People tend to think that their vehicle magically becomes a racecar when going down a country road. With corn growing there becomes a huge visibility issue and it’s harder to see other drivers on different roads. Go the speed limit because you have no idea what might or how fast things down other roads can be going.
- Slow down at every corner, even if there is no stop sign
Like I just said, when corn is growing there becomes a huge visibility issue. Even if there is not a stop sign at every corner decrease your speed or even stop. Many people feel the need to roll through stop signs in the country, even when the corn is high. Be the proactive person and ensure everyone’s safety and slow down at every corner and intersection you can.
- Use caution & double check when you see equipment coming down the road
Though it is not the time for harvest right now, it will be soon. Ground Rigs are still able to get into the fields and before we know it harvesting equipment will be roaming the country roads more. Lots of this equipment takes up space that fills up the whole road. Most of this equipment is also designed to go a lot slower than your average vehicle. Most farmers try to be courteous to others not in equipment and allow them to pass when it’s safe for both of them. Before passing the equipment ALWAYS DOUBLE CHECK to see if there is anything coming. Sometimes farmers are just getting over to let oncoming traffic through.
Though you should always be cautious while driving anywhere, please be extra cautious during this, and any other corn-growing season!
Illinois State University
It’s that time of the year where we are going to start seeing those yellow (not always seen as yellow) airplanes flying around from field to field from sun-up to sun-down. What was once known as crop dusting is now referred to as Aerial Application and they for sure have a great importance to boost plant and field health. Here are 5 fast facts about the agricultural aviation industry that you should know!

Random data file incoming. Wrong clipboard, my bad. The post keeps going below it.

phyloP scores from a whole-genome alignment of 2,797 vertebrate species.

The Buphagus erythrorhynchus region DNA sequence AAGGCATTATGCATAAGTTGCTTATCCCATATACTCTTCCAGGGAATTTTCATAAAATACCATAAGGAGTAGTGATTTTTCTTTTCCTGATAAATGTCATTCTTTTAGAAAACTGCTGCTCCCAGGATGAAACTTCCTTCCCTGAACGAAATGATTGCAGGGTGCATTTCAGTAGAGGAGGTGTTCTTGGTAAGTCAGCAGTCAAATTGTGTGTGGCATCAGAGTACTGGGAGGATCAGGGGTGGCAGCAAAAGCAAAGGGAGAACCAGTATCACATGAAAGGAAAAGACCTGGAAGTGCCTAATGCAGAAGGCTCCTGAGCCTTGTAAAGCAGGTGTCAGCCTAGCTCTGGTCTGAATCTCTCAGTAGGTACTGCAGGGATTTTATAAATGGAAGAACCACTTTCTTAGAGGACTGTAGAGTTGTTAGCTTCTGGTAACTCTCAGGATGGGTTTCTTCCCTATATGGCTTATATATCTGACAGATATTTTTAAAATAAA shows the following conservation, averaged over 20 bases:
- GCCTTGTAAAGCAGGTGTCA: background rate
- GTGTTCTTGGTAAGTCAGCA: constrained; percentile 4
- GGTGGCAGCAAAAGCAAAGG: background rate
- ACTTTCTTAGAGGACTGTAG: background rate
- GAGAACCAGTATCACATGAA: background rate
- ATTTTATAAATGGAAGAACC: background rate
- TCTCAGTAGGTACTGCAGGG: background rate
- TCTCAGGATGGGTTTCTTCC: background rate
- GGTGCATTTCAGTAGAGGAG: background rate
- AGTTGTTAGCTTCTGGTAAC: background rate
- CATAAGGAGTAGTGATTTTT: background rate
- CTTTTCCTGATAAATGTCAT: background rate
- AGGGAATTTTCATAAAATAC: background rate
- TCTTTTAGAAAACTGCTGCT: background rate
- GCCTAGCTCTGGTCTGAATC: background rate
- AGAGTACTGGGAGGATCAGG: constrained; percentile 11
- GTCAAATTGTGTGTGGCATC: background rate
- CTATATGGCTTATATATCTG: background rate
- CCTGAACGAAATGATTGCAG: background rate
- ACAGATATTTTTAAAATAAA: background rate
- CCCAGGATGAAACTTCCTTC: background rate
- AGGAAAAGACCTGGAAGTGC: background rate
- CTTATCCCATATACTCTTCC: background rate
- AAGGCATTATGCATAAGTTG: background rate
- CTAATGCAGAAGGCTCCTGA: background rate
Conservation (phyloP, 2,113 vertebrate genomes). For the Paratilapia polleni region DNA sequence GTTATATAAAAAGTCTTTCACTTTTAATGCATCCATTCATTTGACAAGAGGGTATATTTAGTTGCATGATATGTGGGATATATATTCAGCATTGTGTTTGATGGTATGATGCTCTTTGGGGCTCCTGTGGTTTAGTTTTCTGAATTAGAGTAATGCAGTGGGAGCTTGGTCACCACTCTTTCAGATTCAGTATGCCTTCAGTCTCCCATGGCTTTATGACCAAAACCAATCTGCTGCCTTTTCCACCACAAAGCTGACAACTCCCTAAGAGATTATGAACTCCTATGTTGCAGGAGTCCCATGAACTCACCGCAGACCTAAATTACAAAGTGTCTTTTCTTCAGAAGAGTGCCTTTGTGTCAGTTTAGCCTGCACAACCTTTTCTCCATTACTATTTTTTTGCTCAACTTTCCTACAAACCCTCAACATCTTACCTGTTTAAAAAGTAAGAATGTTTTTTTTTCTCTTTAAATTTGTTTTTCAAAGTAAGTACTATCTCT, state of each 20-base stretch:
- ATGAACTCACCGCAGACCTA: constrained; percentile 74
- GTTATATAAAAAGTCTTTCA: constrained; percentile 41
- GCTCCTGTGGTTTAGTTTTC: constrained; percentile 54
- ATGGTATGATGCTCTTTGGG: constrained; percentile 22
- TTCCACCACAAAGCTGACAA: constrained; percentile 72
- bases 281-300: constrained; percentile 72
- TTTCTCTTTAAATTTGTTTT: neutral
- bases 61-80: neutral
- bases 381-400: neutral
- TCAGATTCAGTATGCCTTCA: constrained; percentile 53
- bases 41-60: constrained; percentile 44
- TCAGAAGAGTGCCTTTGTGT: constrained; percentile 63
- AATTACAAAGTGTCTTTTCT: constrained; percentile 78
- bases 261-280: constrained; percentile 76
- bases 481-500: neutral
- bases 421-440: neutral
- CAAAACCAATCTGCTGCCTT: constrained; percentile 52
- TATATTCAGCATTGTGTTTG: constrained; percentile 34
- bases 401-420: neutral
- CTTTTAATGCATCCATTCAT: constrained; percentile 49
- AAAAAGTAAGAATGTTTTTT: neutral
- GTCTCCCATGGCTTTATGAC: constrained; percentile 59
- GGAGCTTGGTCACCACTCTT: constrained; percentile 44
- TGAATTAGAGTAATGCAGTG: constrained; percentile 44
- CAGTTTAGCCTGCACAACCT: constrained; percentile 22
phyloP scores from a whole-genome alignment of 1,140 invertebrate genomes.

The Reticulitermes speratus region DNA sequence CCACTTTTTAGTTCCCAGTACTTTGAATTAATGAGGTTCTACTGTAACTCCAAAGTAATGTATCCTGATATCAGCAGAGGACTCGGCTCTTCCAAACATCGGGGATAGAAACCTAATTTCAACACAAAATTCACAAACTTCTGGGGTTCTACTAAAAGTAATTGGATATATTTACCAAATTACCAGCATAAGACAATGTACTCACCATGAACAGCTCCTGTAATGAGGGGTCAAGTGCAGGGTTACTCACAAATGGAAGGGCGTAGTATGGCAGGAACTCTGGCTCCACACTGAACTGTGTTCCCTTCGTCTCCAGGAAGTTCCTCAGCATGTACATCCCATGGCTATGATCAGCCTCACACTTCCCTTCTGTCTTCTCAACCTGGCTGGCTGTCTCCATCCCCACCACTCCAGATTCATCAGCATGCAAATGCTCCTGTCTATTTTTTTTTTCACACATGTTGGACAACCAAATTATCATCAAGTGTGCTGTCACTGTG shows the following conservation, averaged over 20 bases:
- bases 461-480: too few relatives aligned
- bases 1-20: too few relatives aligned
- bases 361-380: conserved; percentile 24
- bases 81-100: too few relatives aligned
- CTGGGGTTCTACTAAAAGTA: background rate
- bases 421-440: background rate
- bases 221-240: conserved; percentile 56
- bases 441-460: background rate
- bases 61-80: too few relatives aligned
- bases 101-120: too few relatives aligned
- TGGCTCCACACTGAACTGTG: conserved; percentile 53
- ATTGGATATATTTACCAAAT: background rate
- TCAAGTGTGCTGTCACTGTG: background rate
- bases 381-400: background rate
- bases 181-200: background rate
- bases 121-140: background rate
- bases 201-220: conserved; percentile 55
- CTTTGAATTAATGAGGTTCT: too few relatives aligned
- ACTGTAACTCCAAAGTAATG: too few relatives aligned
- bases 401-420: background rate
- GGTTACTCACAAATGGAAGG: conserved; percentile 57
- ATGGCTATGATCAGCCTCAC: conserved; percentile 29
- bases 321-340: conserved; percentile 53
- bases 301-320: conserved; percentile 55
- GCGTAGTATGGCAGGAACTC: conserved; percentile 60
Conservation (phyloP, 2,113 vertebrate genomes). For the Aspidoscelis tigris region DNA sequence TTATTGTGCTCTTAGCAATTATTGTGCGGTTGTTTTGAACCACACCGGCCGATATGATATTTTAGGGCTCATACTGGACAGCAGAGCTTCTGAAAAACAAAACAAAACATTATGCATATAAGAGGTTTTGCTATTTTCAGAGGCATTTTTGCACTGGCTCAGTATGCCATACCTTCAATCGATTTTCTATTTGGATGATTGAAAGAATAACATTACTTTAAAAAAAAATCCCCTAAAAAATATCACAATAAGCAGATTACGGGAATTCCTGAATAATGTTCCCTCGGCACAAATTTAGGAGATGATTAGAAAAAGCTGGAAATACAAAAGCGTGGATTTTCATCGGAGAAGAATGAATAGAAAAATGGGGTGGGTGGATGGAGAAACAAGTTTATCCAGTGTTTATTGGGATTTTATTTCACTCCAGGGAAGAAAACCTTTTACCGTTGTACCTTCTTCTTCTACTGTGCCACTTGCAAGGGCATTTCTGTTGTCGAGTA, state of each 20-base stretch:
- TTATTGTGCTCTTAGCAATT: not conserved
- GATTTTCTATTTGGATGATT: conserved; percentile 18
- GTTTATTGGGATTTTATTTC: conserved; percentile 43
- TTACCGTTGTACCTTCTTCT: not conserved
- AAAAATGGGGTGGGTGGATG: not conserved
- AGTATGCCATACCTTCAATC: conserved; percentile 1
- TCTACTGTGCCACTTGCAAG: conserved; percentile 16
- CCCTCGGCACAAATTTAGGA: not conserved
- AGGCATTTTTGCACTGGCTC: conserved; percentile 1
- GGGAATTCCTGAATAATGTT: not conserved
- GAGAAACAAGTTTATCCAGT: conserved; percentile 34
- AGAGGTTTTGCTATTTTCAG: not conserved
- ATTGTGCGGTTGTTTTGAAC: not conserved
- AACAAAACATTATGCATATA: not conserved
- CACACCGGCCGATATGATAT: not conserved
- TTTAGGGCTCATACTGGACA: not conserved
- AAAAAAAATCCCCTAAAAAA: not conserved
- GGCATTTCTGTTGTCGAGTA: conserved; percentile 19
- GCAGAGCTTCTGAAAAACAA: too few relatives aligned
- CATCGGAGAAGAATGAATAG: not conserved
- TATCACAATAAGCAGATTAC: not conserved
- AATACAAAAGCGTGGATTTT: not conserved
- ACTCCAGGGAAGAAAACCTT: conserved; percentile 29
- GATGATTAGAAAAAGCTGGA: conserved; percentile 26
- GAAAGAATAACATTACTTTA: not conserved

- Airplanes weren’t the first mode of aerial application
A hot air balloon with mobile tethers, flown by John Chaytor in 1906 in Wairoa, New Zealand is the first recorded aerial application flight. It was said that John flew over a swamped valley floor and spread seed over it.
- Ag Pilots are in high demand but require a lot of aviation training
Those pilots in those airplanes are not the same ones that take you to your favorite vacation spot. Though both require extensive amounts of training, agriculture pilots have to go through specific agriculture training that not most commercial pilots have. To become an ag pilot you have to get your private pilot license, a commercial rating, a tail-wheel airplane endorsement, and more agriculture training. They also go through extensive pesticide and entomology training use as well.
- Hefty price tag